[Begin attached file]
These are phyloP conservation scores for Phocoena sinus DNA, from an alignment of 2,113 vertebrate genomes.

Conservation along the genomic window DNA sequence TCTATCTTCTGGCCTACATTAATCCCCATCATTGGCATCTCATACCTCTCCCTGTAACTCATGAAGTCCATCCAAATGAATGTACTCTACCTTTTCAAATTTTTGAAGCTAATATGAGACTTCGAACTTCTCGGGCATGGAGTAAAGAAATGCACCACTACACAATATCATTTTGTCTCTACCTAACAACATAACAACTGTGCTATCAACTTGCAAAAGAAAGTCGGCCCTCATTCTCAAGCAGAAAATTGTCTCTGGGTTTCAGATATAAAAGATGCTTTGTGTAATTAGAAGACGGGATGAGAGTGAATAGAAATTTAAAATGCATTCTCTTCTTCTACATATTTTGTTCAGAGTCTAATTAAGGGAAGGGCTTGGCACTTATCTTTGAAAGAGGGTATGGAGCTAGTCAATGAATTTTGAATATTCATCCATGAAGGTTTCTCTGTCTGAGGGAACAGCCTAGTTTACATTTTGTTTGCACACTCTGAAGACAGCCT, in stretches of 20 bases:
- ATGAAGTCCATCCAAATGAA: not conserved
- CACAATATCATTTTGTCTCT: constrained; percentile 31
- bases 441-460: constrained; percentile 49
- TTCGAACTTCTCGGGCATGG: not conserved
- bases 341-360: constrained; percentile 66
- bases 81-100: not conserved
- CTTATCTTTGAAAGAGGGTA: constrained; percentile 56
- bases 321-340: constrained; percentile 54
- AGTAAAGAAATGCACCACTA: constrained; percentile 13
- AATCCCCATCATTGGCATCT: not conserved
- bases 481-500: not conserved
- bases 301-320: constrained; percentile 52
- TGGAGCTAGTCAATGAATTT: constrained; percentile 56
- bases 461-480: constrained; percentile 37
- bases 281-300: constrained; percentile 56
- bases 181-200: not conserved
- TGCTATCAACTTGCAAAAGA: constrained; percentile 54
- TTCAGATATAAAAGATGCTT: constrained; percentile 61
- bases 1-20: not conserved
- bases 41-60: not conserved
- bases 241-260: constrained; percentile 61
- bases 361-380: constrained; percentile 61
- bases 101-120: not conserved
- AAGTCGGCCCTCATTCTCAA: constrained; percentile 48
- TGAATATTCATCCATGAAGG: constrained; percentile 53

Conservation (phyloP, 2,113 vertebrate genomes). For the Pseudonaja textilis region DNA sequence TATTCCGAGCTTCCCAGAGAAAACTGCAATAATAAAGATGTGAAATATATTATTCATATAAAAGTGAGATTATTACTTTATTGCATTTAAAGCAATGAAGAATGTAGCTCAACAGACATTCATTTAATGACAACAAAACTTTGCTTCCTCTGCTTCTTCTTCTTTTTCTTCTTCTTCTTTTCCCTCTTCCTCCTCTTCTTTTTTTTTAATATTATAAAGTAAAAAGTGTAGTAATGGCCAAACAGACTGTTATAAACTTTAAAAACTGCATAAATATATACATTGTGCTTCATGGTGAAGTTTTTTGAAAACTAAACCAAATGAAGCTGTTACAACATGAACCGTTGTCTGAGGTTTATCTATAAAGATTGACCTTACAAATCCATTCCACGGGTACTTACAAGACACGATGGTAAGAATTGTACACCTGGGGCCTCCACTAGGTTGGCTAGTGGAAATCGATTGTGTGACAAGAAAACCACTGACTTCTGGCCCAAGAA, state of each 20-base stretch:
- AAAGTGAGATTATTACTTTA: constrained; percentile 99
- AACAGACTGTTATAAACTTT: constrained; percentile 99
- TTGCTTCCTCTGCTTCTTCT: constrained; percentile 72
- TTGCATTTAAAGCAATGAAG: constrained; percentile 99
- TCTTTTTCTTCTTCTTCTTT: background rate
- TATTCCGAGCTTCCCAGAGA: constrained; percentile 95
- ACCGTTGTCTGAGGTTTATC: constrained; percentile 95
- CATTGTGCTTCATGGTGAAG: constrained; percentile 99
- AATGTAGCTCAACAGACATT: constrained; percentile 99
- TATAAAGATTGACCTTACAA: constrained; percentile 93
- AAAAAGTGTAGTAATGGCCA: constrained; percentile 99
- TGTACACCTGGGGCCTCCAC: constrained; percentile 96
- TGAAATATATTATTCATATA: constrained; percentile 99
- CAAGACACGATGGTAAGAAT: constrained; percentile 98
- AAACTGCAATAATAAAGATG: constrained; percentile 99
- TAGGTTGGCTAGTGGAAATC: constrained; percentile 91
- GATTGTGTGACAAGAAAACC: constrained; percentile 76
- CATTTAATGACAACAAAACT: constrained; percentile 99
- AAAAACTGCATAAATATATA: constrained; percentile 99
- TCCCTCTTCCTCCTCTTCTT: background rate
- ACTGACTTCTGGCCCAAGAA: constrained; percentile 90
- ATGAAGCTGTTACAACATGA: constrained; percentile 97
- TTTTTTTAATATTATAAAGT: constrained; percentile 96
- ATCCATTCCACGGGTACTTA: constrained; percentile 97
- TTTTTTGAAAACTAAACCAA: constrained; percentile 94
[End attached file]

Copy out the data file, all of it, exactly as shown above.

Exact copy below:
These are phyloP conservation scores for Phocoena sinus DNA, from an alignment of 2,113 vertebrate genomes.

Conservation along the genomic window DNA sequence TCTATCTTCTGGCCTACATTAATCCCCATCATTGGCATCTCATACCTCTCCCTGTAACTCATGAAGTCCATCCAAATGAATGTACTCTACCTTTTCAAATTTTTGAAGCTAATATGAGACTTCGAACTTCTCGGGCATGGAGTAAAGAAATGCACCACTACACAATATCATTTTGTCTCTACCTAACAACATAACAACTGTGCTATCAACTTGCAAAAGAAAGTCGGCCCTCATTCTCAAGCAGAAAATTGTCTCTGGGTTTCAGATATAAAAGATGCTTTGTGTAATTAGAAGACGGGATGAGAGTGAATAGAAATTTAAAATGCATTCTCTTCTTCTACATATTTTGTTCAGAGTCTAATTAAGGGAAGGGCTTGGCACTTATCTTTGAAAGAGGGTATGGAGCTAGTCAATGAATTTTGAATATTCATCCATGAAGGTTTCTCTGTCTGAGGGAACAGCCTAGTTTACATTTTGTTTGCACACTCTGAAGACAGCCT, in stretches of 20 bases:
- ATGAAGTCCATCCAAATGAA: not conserved
- CACAATATCATTTTGTCTCT: constrained; percentile 31
- bases 441-460: constrained; percentile 49
- TTCGAACTTCTCGGGCATGG: not conserved
- bases 341-360: constrained; percentile 66
- bases 81-100: not conserved
- CTTATCTTTGAAAGAGGGTA: constrained; percentile 56
- bases 321-340: constrained; percentile 54
- AGTAAAGAAATGCACCACTA: constrained; percentile 13
- AATCCCCATCATTGGCATCT: not conserved
- bases 481-500: not conserved
- bases 301-320: constrained; percentile 52
- TGGAGCTAGTCAATGAATTT: constrained; percentile 56
- bases 461-480: constrained; percentile 37
- bases 281-300: constrained; percentile 56
- bases 181-200: not conserved
- TGCTATCAACTTGCAAAAGA: constrained; percentile 54
- TTCAGATATAAAAGATGCTT: constrained; percentile 61
- bases 1-20: not conserved
- bases 41-60: not conserved
- bases 241-260: constrained; percentile 61
- bases 361-380: constrained; percentile 61
- bases 101-120: not conserved
- AAGTCGGCCCTCATTCTCAA: constrained; percentile 48
- TGAATATTCATCCATGAAGG: constrained; percentile 53

Conservation (phyloP, 2,113 vertebrate genomes). For the Pseudonaja textilis region DNA sequence TATTCCGAGCTTCCCAGAGAAAACTGCAATAATAAAGATGTGAAATATATTATTCATATAAAAGTGAGATTATTACTTTATTGCATTTAAAGCAATGAAGAATGTAGCTCAACAGACATTCATTTAATGACAACAAAACTTTGCTTCCTCTGCTTCTTCTTCTTTTTCTTCTTCTTCTTTTCCCTCTTCCTCCTCTTCTTTTTTTTTAATATTATAAAGTAAAAAGTGTAGTAATGGCCAAACAGACTGTTATAAACTTTAAAAACTGCATAAATATATACATTGTGCTTCATGGTGAAGTTTTTTGAAAACTAAACCAAATGAAGCTGTTACAACATGAACCGTTGTCTGAGGTTTATCTATAAAGATTGACCTTACAAATCCATTCCACGGGTACTTACAAGACACGATGGTAAGAATTGTACACCTGGGGCCTCCACTAGGTTGGCTAGTGGAAATCGATTGTGTGACAAGAAAACCACTGACTTCTGGCCCAAGAA, state of each 20-base stretch:
- AAAGTGAGATTATTACTTTA: constrained; percentile 99
- AACAGACTGTTATAAACTTT: constrained; percentile 99
- TTGCTTCCTCTGCTTCTTCT: constrained; percentile 72
- TTGCATTTAAAGCAATGAAG: constrained; percentile 99
- TCTTTTTCTTCTTCTTCTTT: background rate
- TATTCCGAGCTTCCCAGAGA: constrained; percentile 95
- ACCGTTGTCTGAGGTTTATC: constrained; percentile 95
- CATTGTGCTTCATGGTGAAG: constrained; percentile 99
- AATGTAGCTCAACAGACATT: constrained; percentile 99
- TATAAAGATTGACCTTACAA: constrained; percentile 93
- AAAAAGTGTAGTAATGGCCA: constrained; percentile 99
- TGTACACCTGGGGCCTCCAC: constrained; percentile 96
- TGAAATATATTATTCATATA: constrained; percentile 99
- CAAGACACGATGGTAAGAAT: constrained; percentile 98
- AAACTGCAATAATAAAGATG: constrained; percentile 99
- TAGGTTGGCTAGTGGAAATC: constrained; percentile 91
- GATTGTGTGACAAGAAAACC: constrained; percentile 76
- CATTTAATGACAACAAAACT: constrained; percentile 99
- AAAAACTGCATAAATATATA: constrained; percentile 99
- TCCCTCTTCCTCCTCTTCTT: background rate
- ACTGACTTCTGGCCCAAGAA: constrained; percentile 90
- ATGAAGCTGTTACAACATGA: constrained; percentile 97
- TTTTTTTAATATTATAAAGT: constrained; percentile 96
- ATCCATTCCACGGGTACTTA: constrained; percentile 97
- TTTTTTGAAAACTAAACCAA: constrained; percentile 94